Jason Ball, Former OCC Student

My involvement at Orange Coast College and UCLA has shown me that there is no shortage of people willing to proclaim how much they “love the students.” You’d be surprised how much love there is for “the students” when student money is involved.

It’s funny what love can make you do. Administrators will gush over “the students” while increasing class sizes, laying off faculty, and raising fees.

Now it seems that love is compelling Coastline Community College District Chancellor Ding-Jo Currie to snatch OCC student money out of the hands of the Associated Students of OCC at the expense of programs.

All as she touts her proposed for-profit publishing venture based out of Coastline, which will squeeze more money out of students.

At the risk of seeming a little cynical, I’m starting to feel as though students are either trapped in an abusive relationship or that, just maybe, there are politics involved here.

Perhaps it’s both. Campus politics can be tricky, and it can be hard to say what needs to be said.

Faculty deal with bosses and peers they may have to work with for decades. Lacking the protection of tenure, staff must tread lightly. Students, generally much newer to the campus and still learning the political ropes, have to sit as equals in committees with authority figures they must look up at as soon as they leave the table. Yet for us alumni there’s no reason to mince words.

The proposal to take the bookstore revenue from OCC students does not stem from love for students, but is the product of the district’s choice to appoint an aspiring business leader as Chancellor.

It is true that Currie was previously Coastline’s president, but her move against OCC students is a victory for her ambition as a businesswoman, standing in contrast to her responsibility as an educator.

In one move Currie will cut OCC programs, increase district revenue by millions, and benefit her home college.

Her pet project will be a monument on her resume demonstrating her mastery of the education “business.” Nobody can deny that Currie is charming and charismatic, but the fog of charisma can only obscure so much.

Currie claims OCC’s traditionally stable bookstore is too unreliable a source of revenue for students — but not too volatile to be part of the district budget. She touts the benefits of her pet project while justifying her usurpation of funds, then claims the two issues are unrelated. She makes student investment in her project compulsory while pretending the ability for students to buy Coastline books “at cost” is a great deal.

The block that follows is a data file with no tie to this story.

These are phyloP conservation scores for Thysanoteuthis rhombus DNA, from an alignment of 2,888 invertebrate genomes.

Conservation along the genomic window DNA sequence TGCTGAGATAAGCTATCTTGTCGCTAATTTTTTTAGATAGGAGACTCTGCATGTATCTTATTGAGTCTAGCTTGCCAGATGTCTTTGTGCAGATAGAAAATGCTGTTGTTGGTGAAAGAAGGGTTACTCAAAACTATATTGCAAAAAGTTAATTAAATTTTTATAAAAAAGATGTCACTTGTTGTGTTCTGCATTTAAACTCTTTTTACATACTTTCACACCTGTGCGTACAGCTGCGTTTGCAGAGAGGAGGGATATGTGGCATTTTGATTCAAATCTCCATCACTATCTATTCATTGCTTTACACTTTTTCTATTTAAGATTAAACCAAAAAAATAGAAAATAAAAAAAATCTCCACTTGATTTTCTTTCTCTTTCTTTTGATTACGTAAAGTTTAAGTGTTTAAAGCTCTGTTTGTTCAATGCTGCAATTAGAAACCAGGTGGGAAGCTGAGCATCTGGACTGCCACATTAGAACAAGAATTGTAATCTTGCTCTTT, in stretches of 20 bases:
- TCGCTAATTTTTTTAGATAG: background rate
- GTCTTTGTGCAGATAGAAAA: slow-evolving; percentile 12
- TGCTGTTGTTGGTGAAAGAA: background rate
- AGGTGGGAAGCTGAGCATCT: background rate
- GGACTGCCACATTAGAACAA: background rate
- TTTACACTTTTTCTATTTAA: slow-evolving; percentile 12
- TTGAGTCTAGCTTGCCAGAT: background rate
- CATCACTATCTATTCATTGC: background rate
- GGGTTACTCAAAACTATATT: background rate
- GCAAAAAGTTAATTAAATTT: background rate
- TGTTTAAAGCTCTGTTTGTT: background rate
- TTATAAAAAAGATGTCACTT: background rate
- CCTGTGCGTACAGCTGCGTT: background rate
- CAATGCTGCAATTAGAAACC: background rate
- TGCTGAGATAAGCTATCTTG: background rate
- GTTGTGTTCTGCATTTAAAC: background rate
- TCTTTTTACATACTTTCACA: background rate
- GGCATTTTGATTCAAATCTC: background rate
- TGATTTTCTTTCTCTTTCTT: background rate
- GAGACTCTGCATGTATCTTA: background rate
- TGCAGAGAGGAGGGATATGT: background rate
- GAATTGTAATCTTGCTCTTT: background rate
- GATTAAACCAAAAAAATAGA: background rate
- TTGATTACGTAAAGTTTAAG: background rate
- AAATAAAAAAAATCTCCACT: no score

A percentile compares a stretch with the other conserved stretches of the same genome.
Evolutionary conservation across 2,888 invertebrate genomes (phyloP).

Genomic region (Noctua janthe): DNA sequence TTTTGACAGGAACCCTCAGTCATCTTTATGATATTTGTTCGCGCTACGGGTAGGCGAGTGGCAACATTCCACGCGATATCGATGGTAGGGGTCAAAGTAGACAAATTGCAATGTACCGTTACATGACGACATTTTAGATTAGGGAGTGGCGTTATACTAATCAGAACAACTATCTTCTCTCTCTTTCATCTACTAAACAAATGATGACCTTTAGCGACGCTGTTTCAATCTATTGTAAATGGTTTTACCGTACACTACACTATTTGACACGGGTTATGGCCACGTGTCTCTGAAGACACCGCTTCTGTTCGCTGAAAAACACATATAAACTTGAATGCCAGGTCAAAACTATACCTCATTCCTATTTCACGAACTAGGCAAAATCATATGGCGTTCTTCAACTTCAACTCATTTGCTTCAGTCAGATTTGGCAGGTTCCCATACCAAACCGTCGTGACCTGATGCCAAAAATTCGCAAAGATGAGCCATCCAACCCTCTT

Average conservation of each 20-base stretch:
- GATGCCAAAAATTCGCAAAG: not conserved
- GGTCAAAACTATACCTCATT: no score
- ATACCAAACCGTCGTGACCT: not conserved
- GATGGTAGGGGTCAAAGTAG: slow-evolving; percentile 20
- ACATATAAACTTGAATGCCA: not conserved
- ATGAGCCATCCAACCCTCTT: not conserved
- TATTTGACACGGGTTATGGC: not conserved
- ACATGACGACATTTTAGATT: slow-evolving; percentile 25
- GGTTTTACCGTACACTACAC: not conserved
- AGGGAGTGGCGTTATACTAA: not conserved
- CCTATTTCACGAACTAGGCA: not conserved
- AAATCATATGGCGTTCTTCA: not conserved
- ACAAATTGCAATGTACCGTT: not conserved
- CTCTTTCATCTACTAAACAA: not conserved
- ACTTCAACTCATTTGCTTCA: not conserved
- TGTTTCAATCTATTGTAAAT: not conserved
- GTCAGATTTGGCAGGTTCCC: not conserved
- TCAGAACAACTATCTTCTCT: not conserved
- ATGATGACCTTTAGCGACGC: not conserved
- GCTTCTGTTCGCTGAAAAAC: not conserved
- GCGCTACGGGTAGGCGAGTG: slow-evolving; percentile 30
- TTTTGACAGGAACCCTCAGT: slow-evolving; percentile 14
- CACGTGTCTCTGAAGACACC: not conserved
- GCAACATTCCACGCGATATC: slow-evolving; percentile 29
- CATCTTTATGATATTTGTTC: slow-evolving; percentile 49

If Currie respected students she’d leave the funds alone or at least recognize students as investors and give them an annual return.

After all she’s so concerned with securing a stable source of income for ASOCC. We may have seen this coming.

Currie did give us fair warning in her acceptance letter when she compared the colleges to businesses and governing the campuses to commanding an army, rather than recognizing our colleges as institutions of higher learning that operate democratically through a system of governance shared by faculty, staff, students and administrators.

Still, Currie’s military analogy was right in one regard: there is a war in higher education and it is for which vision of education will dominate.

I hope that OCC’s traditional vision wins, that vision which recognizes students as more than consumers, schools more than a factories, and knowledge as more than a commodity.

However, if the Ding-Jo’s of the world win, than at least the 47 programs and student-centered services that rely on ASOCC support can console themselves by remembering that though they’ve lost their funding, they have gained the one thing money can’t buy: love.

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